Bina’s son, Oktai Darabzand, is a journalist with a focus on political and human rights issues. Six years ago, Oktai established a weblog called “Aseman Daily News,” which published the news of political prisoners from jail as well as other human rights violations by the Islamic Republic regime. The blog also included social, economic, and foreign news sections. Journalists and bloggers covering human rights news in Iran are routinely persecuted, tortured, sentenced to lengthy prison terms, and even sentenced to execution in Iran; Reporters Without Borders provides an overview of the risk faced by such journalists and bloggers in Iran (link).

During the 2009 uprising, Oktai’s weblog was blocked on the orders of the Judicial Power. Immediately, with funding from his father, Oktai opened a website with the same name (,  continuing with his activities.

However, in April of 2011, Oktai’s website was designated by the regime as “a PMOI site.” Many members of PMOI (Peoples’ Mojahedin of Irani, or Mojahedin-e Khalgh) – and those accused of affiliation – are condemned to brutally harsh prison sentences and execution. Jafar Kazemi, Ali Saremi, and Mohammad Ali Haj Aghaei are only 3 recent and well-known examples of those accused of PMOI membership who have been executed on that basis.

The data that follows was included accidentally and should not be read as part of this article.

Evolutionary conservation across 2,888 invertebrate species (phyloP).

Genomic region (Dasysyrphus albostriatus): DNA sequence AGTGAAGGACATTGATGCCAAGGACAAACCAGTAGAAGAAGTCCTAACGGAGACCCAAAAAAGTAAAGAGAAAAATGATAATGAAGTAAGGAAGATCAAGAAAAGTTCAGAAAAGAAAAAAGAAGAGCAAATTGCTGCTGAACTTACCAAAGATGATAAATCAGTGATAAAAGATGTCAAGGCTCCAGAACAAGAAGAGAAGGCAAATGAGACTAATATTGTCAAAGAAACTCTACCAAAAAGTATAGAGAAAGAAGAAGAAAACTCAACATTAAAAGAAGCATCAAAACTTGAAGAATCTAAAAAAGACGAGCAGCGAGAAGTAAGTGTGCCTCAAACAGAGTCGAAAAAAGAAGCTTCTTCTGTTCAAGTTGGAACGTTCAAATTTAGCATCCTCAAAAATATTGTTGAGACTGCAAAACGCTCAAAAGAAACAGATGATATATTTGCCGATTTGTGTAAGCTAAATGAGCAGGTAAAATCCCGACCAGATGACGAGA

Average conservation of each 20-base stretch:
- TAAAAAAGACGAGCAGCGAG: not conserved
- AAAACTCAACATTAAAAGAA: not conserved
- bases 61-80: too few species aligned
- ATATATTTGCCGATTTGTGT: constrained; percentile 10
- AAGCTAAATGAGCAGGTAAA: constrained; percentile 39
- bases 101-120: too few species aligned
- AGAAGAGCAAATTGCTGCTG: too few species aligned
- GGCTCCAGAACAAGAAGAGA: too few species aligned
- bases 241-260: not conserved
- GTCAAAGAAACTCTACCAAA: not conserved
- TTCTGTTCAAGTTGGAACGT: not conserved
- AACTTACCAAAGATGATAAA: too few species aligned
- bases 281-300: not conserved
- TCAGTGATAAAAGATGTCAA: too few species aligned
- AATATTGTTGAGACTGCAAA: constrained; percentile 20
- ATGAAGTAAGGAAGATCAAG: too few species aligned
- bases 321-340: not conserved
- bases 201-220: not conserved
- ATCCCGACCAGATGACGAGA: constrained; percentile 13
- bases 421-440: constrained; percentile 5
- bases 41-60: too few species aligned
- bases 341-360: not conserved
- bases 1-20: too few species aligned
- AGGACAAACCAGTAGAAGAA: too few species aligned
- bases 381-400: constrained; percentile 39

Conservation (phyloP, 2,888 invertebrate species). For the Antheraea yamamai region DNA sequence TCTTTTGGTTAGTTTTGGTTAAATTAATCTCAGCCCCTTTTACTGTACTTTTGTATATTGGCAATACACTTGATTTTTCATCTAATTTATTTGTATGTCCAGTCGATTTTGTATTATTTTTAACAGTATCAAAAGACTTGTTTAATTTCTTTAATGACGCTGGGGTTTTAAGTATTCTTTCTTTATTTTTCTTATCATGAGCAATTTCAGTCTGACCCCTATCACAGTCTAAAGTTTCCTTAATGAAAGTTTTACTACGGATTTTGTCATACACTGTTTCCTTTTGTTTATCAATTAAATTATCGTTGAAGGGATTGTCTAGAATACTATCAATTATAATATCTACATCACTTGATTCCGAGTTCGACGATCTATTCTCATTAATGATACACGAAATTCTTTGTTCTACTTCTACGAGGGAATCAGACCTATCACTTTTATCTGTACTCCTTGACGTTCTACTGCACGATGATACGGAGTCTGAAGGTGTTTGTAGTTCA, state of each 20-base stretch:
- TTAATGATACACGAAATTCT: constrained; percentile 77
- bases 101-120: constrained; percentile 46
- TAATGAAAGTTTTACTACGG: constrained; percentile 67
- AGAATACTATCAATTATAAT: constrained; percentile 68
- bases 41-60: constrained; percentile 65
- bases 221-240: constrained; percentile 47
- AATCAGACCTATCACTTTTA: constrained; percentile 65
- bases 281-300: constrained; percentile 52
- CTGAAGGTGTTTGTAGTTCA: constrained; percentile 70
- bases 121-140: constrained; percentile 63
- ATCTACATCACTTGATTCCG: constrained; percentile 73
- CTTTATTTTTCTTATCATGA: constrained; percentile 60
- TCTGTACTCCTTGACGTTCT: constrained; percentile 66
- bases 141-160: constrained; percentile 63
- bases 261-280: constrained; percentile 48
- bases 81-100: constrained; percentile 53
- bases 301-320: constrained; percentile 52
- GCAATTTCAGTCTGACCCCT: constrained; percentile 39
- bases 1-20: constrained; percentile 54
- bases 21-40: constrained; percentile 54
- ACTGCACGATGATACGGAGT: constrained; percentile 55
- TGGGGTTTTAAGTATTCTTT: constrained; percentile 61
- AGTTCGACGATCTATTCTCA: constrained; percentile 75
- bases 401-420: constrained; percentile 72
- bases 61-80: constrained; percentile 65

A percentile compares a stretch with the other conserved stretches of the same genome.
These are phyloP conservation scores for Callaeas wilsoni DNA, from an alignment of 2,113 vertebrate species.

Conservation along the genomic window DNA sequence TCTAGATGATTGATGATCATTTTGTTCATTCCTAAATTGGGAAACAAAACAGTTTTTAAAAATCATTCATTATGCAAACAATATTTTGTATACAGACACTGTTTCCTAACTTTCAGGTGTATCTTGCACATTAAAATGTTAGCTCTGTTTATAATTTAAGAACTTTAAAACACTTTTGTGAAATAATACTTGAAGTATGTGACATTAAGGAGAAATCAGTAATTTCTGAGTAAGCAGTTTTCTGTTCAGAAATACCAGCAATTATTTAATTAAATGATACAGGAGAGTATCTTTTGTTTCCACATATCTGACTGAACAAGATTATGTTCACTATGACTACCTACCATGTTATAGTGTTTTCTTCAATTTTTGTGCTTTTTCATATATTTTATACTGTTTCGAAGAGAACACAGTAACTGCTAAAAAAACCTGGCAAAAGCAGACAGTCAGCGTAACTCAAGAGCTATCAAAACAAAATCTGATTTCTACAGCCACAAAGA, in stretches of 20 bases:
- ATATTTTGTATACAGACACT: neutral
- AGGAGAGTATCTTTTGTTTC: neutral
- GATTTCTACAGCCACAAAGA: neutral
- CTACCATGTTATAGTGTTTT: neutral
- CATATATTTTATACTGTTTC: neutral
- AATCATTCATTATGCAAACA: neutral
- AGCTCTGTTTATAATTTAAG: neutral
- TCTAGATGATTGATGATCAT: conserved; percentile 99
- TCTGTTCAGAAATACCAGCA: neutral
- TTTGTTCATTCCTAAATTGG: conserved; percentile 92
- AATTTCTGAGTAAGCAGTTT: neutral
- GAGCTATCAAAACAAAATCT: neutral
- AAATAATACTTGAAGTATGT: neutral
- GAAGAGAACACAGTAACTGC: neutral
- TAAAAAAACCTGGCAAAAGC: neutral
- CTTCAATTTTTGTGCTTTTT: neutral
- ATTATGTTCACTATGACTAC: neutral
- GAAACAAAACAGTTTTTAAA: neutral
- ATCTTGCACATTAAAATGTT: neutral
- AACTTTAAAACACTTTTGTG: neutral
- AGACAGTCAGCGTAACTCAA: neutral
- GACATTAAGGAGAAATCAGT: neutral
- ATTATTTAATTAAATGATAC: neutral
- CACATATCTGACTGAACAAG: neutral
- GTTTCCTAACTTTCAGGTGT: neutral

Although Oktai has no political affiliation or contact with any organized group; however, because of his journalistic activities, and because the Islamic Republic has designated his site as being affiliated with PMOI, his life is at clear and unquestionable risk in Iran.

Situation in Turkey
Bina and Oktai entered Turkey and registered with the UNHCR. However, they were soon informed by the Ankara Police (Foreign Citizens Bureau) that the Turkish Ministry refused to recognize their status as asylum-seekers; they were given until 8 February 2012 to leave Turkey and return to Iran. Thanks to pressure from Iranian and European supporters, UNHCR accelerated the interview process and contacted the Turkish Interior Ministry and Police, requesting that they respect Bina and Oktai’s status as asylum-seekers whose case is pending review.